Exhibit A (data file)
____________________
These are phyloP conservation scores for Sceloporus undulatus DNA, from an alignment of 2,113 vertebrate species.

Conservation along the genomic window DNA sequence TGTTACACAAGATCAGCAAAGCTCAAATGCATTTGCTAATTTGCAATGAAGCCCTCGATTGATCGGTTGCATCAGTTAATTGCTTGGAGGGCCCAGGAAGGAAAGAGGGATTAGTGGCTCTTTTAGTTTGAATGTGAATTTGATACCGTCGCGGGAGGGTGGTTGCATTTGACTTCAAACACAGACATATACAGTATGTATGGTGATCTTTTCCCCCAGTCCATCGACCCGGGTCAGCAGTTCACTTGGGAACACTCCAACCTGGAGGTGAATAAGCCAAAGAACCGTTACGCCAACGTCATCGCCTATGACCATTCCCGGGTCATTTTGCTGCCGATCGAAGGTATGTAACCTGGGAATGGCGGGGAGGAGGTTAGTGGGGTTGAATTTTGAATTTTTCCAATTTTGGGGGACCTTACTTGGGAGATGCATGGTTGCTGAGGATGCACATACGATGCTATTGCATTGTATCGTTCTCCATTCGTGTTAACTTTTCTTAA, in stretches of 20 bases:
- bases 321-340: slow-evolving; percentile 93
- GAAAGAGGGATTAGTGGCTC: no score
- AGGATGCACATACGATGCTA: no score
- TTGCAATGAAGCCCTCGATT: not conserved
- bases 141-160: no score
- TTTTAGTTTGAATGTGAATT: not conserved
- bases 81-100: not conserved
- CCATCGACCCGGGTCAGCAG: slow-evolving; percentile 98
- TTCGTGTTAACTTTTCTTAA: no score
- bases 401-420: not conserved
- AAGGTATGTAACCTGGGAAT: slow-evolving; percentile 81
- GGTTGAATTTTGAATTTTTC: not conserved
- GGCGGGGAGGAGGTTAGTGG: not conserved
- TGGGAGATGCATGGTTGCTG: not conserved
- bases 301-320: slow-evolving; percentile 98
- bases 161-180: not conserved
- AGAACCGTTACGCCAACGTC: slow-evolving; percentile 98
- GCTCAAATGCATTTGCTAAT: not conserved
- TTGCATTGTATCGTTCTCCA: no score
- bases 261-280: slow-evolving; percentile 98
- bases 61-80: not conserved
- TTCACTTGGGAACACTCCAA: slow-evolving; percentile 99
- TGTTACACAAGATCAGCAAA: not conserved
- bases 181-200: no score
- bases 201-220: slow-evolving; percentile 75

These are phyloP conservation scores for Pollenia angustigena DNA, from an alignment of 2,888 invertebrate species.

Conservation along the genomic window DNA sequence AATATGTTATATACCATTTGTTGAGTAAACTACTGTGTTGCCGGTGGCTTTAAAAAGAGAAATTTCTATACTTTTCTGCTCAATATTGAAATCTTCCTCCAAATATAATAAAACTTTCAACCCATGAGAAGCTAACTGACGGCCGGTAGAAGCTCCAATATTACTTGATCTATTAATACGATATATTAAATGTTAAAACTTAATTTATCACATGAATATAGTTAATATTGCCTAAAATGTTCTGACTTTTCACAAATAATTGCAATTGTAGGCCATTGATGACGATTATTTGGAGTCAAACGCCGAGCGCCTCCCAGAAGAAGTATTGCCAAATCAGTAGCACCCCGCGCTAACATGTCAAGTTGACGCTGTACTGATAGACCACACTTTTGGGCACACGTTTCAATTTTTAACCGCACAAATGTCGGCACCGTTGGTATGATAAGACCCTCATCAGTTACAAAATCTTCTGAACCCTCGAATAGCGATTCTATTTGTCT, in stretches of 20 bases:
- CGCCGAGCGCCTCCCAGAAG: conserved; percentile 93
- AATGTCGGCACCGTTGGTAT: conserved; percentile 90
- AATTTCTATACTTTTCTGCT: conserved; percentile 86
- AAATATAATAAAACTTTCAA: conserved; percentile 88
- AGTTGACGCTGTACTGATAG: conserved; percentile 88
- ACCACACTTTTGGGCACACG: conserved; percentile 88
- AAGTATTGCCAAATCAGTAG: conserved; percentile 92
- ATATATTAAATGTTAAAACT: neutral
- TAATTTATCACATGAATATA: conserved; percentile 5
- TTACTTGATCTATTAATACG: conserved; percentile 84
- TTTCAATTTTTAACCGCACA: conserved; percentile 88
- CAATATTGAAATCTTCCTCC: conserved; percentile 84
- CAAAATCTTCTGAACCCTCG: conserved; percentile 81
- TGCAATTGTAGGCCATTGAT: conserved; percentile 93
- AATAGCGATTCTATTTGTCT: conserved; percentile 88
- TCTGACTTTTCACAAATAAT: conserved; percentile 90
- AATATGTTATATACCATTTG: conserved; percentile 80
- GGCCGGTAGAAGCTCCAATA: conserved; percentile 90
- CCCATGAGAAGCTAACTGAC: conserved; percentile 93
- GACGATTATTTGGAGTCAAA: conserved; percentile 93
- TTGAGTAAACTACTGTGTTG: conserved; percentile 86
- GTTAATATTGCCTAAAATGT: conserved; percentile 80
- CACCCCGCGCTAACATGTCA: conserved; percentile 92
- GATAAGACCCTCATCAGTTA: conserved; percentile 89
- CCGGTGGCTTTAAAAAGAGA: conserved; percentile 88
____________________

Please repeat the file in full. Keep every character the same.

These are phyloP conservation scores for Sceloporus undulatus DNA, from an alignment of 2,113 vertebrate species.

Conservation along the genomic window DNA sequence TGTTACACAAGATCAGCAAAGCTCAAATGCATTTGCTAATTTGCAATGAAGCCCTCGATTGATCGGTTGCATCAGTTAATTGCTTGGAGGGCCCAGGAAGGAAAGAGGGATTAGTGGCTCTTTTAGTTTGAATGTGAATTTGATACCGTCGCGGGAGGGTGGTTGCATTTGACTTCAAACACAGACATATACAGTATGTATGGTGATCTTTTCCCCCAGTCCATCGACCCGGGTCAGCAGTTCACTTGGGAACACTCCAACCTGGAGGTGAATAAGCCAAAGAACCGTTACGCCAACGTCATCGCCTATGACCATTCCCGGGTCATTTTGCTGCCGATCGAAGGTATGTAACCTGGGAATGGCGGGGAGGAGGTTAGTGGGGTTGAATTTTGAATTTTTCCAATTTTGGGGGACCTTACTTGGGAGATGCATGGTTGCTGAGGATGCACATACGATGCTATTGCATTGTATCGTTCTCCATTCGTGTTAACTTTTCTTAA, in stretches of 20 bases:
- bases 321-340: slow-evolving; percentile 93
- GAAAGAGGGATTAGTGGCTC: no score
- AGGATGCACATACGATGCTA: no score
- TTGCAATGAAGCCCTCGATT: not conserved
- bases 141-160: no score
- TTTTAGTTTGAATGTGAATT: not conserved
- bases 81-100: not conserved
- CCATCGACCCGGGTCAGCAG: slow-evolving; percentile 98
- TTCGTGTTAACTTTTCTTAA: no score
- bases 401-420: not conserved
- AAGGTATGTAACCTGGGAAT: slow-evolving; percentile 81
- GGTTGAATTTTGAATTTTTC: not conserved
- GGCGGGGAGGAGGTTAGTGG: not conserved
- TGGGAGATGCATGGTTGCTG: not conserved
- bases 301-320: slow-evolving; percentile 98
- bases 161-180: not conserved
- AGAACCGTTACGCCAACGTC: slow-evolving; percentile 98
- GCTCAAATGCATTTGCTAAT: not conserved
- TTGCATTGTATCGTTCTCCA: no score
- bases 261-280: slow-evolving; percentile 98
- bases 61-80: not conserved
- TTCACTTGGGAACACTCCAA: slow-evolving; percentile 99
- TGTTACACAAGATCAGCAAA: not conserved
- bases 181-200: no score
- bases 201-220: slow-evolving; percentile 75

These are phyloP conservation scores for Pollenia angustigena DNA, from an alignment of 2,888 invertebrate species.

Conservation along the genomic window DNA sequence AATATGTTATATACCATTTGTTGAGTAAACTACTGTGTTGCCGGTGGCTTTAAAAAGAGAAATTTCTATACTTTTCTGCTCAATATTGAAATCTTCCTCCAAATATAATAAAACTTTCAACCCATGAGAAGCTAACTGACGGCCGGTAGAAGCTCCAATATTACTTGATCTATTAATACGATATATTAAATGTTAAAACTTAATTTATCACATGAATATAGTTAATATTGCCTAAAATGTTCTGACTTTTCACAAATAATTGCAATTGTAGGCCATTGATGACGATTATTTGGAGTCAAACGCCGAGCGCCTCCCAGAAGAAGTATTGCCAAATCAGTAGCACCCCGCGCTAACATGTCAAGTTGACGCTGTACTGATAGACCACACTTTTGGGCACACGTTTCAATTTTTAACCGCACAAATGTCGGCACCGTTGGTATGATAAGACCCTCATCAGTTACAAAATCTTCTGAACCCTCGAATAGCGATTCTATTTGTCT, in stretches of 20 bases:
- CGCCGAGCGCCTCCCAGAAG: conserved; percentile 93
- AATGTCGGCACCGTTGGTAT: conserved; percentile 90
- AATTTCTATACTTTTCTGCT: conserved; percentile 86
- AAATATAATAAAACTTTCAA: conserved; percentile 88
- AGTTGACGCTGTACTGATAG: conserved; percentile 88
- ACCACACTTTTGGGCACACG: conserved; percentile 88
- AAGTATTGCCAAATCAGTAG: conserved; percentile 92
- ATATATTAAATGTTAAAACT: neutral
- TAATTTATCACATGAATATA: conserved; percentile 5
- TTACTTGATCTATTAATACG: conserved; percentile 84
- TTTCAATTTTTAACCGCACA: conserved; percentile 88
- CAATATTGAAATCTTCCTCC: conserved; percentile 84
- CAAAATCTTCTGAACCCTCG: conserved; percentile 81
- TGCAATTGTAGGCCATTGAT: conserved; percentile 93
- AATAGCGATTCTATTTGTCT: conserved; percentile 88
- TCTGACTTTTCACAAATAAT: conserved; percentile 90
- AATATGTTATATACCATTTG: conserved; percentile 80
- GGCCGGTAGAAGCTCCAATA: conserved; percentile 90
- CCCATGAGAAGCTAACTGAC: conserved; percentile 93
- GACGATTATTTGGAGTCAAA: conserved; percentile 93
- TTGAGTAAACTACTGTGTTG: conserved; percentile 86
- GTTAATATTGCCTAAAATGT: conserved; percentile 80
- CACCCCGCGCTAACATGTCA: conserved; percentile 92
- GATAAGACCCTCATCAGTTA: conserved; percentile 89
- CCGGTGGCTTTAAAAAGAGA: conserved; percentile 88